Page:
Rumi's Mathnawi (selections)

Week 6: Middle East - Assignments - Reading - Resources - Images

The jackal that pretended to be a peacock

Reading time: 3 minutes. Word count: 400 words.

The jackal is the trickster character of the ancient Indian tradition, and it is a pair of jackals who are the central characters in the collection of stories called the Panchatantra. The Arabic translation of the Panchatantra, called Kalila wa Dimna ("Kalila and Dimna," after the names of the two jackals) was an important source for many of Rumi's stories - including this story of the jackal who fell into the vat of colored dye.

A JACKAL once got into a dyeing-vat and there tarried for a space. Then he got out again, and his skin was stained with the dye. 'See, I have become the Peacock of Heaven's Heights!' he cried. Indeed, his dyed fur had acquired a delightful sheen, and when the sun shone upon those colours he beheld himself green and crimson, russet and gold. So he displayed himself to the other jackals.

'Little jackal,' they all exclaimed, 'what is the matter? Why is your head full of such perverse glee? You have gone apart form us in your exultation; what is the ground for your high disdain?'

'You here,' one of the jackals went up to him and cried, 'are you a pretender, or is your heart truly joyous? You have perpetrated a fraud so as to jump up on the pulpit and with your vainglory make all the people envious. You have laboured much but experienced no true ardour, so you have displayed a fraudulent piece of impudence.'

The multicoloured jackal slunk up quietly and whispered into the ear of the reprover. 'Why, just look at me! Look at my colours! No idolater possesses an idol like me. I have become lovely and many-hued as the garden. Do not turn your head from me: bow down before me! See my pomp and splendour, my sheen, my glitter, my colour! Call me the Pride of the World, the Pillar of the Faith! I have become the theatre of the grace Divine, I have become the tablet expounding the majesty of God. You jackals, beware! Do not call me a jackal; how should a jackal possess so much beauty?'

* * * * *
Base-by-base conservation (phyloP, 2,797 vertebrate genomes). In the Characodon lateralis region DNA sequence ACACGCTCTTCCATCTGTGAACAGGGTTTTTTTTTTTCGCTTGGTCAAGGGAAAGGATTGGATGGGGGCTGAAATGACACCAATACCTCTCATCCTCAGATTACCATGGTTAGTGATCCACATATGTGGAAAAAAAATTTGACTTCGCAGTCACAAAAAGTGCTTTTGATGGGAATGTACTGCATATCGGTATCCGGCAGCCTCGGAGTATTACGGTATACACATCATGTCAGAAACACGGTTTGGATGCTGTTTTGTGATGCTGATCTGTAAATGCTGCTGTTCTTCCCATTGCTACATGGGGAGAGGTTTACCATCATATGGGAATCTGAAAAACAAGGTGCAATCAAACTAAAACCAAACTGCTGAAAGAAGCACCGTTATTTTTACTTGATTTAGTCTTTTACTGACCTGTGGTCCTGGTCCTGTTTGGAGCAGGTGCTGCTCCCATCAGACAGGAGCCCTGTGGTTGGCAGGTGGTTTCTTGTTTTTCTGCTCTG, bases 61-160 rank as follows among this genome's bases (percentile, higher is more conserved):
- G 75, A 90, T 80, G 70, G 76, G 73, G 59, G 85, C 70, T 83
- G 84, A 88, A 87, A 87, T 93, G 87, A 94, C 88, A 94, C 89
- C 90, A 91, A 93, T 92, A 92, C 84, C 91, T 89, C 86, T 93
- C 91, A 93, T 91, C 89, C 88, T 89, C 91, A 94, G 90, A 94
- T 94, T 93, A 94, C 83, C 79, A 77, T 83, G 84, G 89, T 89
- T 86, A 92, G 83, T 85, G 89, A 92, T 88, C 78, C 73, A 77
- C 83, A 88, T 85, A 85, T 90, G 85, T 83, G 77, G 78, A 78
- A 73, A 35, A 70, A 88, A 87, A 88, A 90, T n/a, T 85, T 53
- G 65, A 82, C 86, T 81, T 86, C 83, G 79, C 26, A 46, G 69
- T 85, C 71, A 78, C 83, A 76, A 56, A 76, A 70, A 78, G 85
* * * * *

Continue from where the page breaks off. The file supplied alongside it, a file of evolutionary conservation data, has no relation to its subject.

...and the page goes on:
The jackals gathered about him like moths around a candle. 'Say, what shall we call you then, creature of pure substance?'

'Peacocks of the Spirit,' they then said to him, 'hold displays in the Garden of Roses. Do you make such a display?'

'No,' he replied. 'How should I tread the streets of Mina, never having gone into the desert?'

'Do you utter the peacocks' cry?'

'No,' he answered.

'Then you are not a peacock, father of lofty airs! The glory-robe of the peacock is the gift of heaven; how should you ever attain to it by means of dyes and false pretences?'

Questions. Make sure you can answer these questions about what you just read:

  • why did the jackal think he had become a peacock?
  • how did the "peacock" expect to be treated by the other jackals?
  • how did the jackals decide that the jackal was not a peacock at all?

Source: Tales from Masnavi, Jalal al-Din Rumi, translated by A.J. Arberry (1961). Weblink.

Modern Languages / Anthropology 3043: Folklore & Mythology. Laura Gibbs, Ph.D. This work is licensed under a Creative Commons License. You must give the original author credit. You may not use this work for commercial purposes. If you alter, transform, or build upon this work, you may distribute the resulting work only under a license identical to this one.
Page last updated: October 9, 2004 12:52 PM